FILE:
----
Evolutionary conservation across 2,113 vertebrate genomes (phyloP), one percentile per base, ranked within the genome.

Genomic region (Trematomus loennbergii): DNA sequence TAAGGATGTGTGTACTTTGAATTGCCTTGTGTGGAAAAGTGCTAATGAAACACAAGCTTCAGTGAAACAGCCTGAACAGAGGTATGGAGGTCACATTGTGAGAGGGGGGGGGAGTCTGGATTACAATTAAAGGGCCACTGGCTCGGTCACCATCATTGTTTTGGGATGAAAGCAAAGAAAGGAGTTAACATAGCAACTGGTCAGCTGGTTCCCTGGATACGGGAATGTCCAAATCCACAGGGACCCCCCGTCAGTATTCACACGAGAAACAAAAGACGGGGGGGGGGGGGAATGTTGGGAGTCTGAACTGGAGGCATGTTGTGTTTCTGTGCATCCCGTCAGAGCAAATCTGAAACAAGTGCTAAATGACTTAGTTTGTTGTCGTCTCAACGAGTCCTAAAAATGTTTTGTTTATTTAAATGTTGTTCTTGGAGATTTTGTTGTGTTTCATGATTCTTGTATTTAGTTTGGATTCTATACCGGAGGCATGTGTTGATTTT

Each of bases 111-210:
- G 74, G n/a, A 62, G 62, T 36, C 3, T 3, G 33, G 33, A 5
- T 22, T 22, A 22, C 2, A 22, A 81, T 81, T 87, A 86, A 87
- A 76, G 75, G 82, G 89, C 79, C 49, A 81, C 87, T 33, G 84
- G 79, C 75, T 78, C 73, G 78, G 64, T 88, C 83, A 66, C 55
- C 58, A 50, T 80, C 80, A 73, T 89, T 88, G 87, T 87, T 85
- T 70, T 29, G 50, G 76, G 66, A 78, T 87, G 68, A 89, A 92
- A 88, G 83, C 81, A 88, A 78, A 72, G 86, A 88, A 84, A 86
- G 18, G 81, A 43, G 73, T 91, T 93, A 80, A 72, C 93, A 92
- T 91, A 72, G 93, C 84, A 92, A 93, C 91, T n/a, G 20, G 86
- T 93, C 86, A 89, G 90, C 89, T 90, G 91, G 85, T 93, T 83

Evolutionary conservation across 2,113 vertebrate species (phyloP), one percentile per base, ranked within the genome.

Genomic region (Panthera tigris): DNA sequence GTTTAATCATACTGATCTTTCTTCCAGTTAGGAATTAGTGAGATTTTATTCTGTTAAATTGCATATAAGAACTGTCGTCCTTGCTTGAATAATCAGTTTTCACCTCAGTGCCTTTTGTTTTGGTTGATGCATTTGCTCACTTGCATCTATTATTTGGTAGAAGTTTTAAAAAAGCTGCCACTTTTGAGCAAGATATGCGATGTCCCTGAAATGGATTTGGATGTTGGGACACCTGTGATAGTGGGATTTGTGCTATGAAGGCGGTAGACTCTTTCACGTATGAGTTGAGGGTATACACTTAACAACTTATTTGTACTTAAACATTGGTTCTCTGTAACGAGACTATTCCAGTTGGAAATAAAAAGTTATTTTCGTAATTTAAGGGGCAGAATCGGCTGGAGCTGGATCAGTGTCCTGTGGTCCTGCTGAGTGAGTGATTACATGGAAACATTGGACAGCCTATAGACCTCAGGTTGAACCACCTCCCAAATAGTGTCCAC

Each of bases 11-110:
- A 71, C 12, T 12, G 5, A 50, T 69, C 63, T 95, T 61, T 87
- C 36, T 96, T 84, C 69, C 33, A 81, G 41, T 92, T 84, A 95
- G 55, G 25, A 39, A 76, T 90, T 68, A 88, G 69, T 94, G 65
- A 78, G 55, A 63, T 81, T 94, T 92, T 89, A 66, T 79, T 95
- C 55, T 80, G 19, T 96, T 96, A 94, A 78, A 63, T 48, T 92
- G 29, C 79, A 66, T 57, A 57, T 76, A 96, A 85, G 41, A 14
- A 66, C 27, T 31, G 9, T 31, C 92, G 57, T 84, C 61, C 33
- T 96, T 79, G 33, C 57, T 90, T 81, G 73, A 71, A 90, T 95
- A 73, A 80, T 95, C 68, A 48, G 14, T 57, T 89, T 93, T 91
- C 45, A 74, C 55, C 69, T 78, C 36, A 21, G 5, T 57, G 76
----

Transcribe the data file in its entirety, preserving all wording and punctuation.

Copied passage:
Evolutionary conservation across 2,113 vertebrate genomes (phyloP), one percentile per base, ranked within the genome.

Genomic region (Trematomus loennbergii): DNA sequence TAAGGATGTGTGTACTTTGAATTGCCTTGTGTGGAAAAGTGCTAATGAAACACAAGCTTCAGTGAAACAGCCTGAACAGAGGTATGGAGGTCACATTGTGAGAGGGGGGGGGAGTCTGGATTACAATTAAAGGGCCACTGGCTCGGTCACCATCATTGTTTTGGGATGAAAGCAAAGAAAGGAGTTAACATAGCAACTGGTCAGCTGGTTCCCTGGATACGGGAATGTCCAAATCCACAGGGACCCCCCGTCAGTATTCACACGAGAAACAAAAGACGGGGGGGGGGGGGAATGTTGGGAGTCTGAACTGGAGGCATGTTGTGTTTCTGTGCATCCCGTCAGAGCAAATCTGAAACAAGTGCTAAATGACTTAGTTTGTTGTCGTCTCAACGAGTCCTAAAAATGTTTTGTTTATTTAAATGTTGTTCTTGGAGATTTTGTTGTGTTTCATGATTCTTGTATTTAGTTTGGATTCTATACCGGAGGCATGTGTTGATTTT

Each of bases 111-210:
- G 74, G n/a, A 62, G 62, T 36, C 3, T 3, G 33, G 33, A 5
- T 22, T 22, A 22, C 2, A 22, A 81, T 81, T 87, A 86, A 87
- A 76, G 75, G 82, G 89, C 79, C 49, A 81, C 87, T 33, G 84
- G 79, C 75, T 78, C 73, G 78, G 64, T 88, C 83, A 66, C 55
- C 58, A 50, T 80, C 80, A 73, T 89, T 88, G 87, T 87, T 85
- T 70, T 29, G 50, G 76, G 66, A 78, T 87, G 68, A 89, A 92
- A 88, G 83, C 81, A 88, A 78, A 72, G 86, A 88, A 84, A 86
- G 18, G 81, A 43, G 73, T 91, T 93, A 80, A 72, C 93, A 92
- T 91, A 72, G 93, C 84, A 92, A 93, C 91, T n/a, G 20, G 86
- T 93, C 86, A 89, G 90, C 89, T 90, G 91, G 85, T 93, T 83

Evolutionary conservation across 2,113 vertebrate species (phyloP), one percentile per base, ranked within the genome.

Genomic region (Panthera tigris): DNA sequence GTTTAATCATACTGATCTTTCTTCCAGTTAGGAATTAGTGAGATTTTATTCTGTTAAATTGCATATAAGAACTGTCGTCCTTGCTTGAATAATCAGTTTTCACCTCAGTGCCTTTTGTTTTGGTTGATGCATTTGCTCACTTGCATCTATTATTTGGTAGAAGTTTTAAAAAAGCTGCCACTTTTGAGCAAGATATGCGATGTCCCTGAAATGGATTTGGATGTTGGGACACCTGTGATAGTGGGATTTGTGCTATGAAGGCGGTAGACTCTTTCACGTATGAGTTGAGGGTATACACTTAACAACTTATTTGTACTTAAACATTGGTTCTCTGTAACGAGACTATTCCAGTTGGAAATAAAAAGTTATTTTCGTAATTTAAGGGGCAGAATCGGCTGGAGCTGGATCAGTGTCCTGTGGTCCTGCTGAGTGAGTGATTACATGGAAACATTGGACAGCCTATAGACCTCAGGTTGAACCACCTCCCAAATAGTGTCCAC

Each of bases 11-110:
- A 71, C 12, T 12, G 5, A 50, T 69, C 63, T 95, T 61, T 87
- C 36, T 96, T 84, C 69, C 33, A 81, G 41, T 92, T 84, A 95
- G 55, G 25, A 39, A 76, T 90, T 68, A 88, G 69, T 94, G 65
- A 78, G 55, A 63, T 81, T 94, T 92, T 89, A 66, T 79, T 95
- C 55, T 80, G 19, T 96, T 96, A 94, A 78, A 63, T 48, T 92
- G 29, C 79, A 66, T 57, A 57, T 76, A 96, A 85, G 41, A 14
- A 66, C 27, T 31, G 9, T 31, C 92, G 57, T 84, C 61, C 33
- T 96, T 79, G 33, C 57, T 90, T 81, G 73, A 71, A 90, T 95
- A 73, A 80, T 95, C 68, A 48, G 14, T 57, T 89, T 93, T 91
- C 45, A 74, C 55, C 69, T 78, C 36, A 21, G 5, T 57, G 76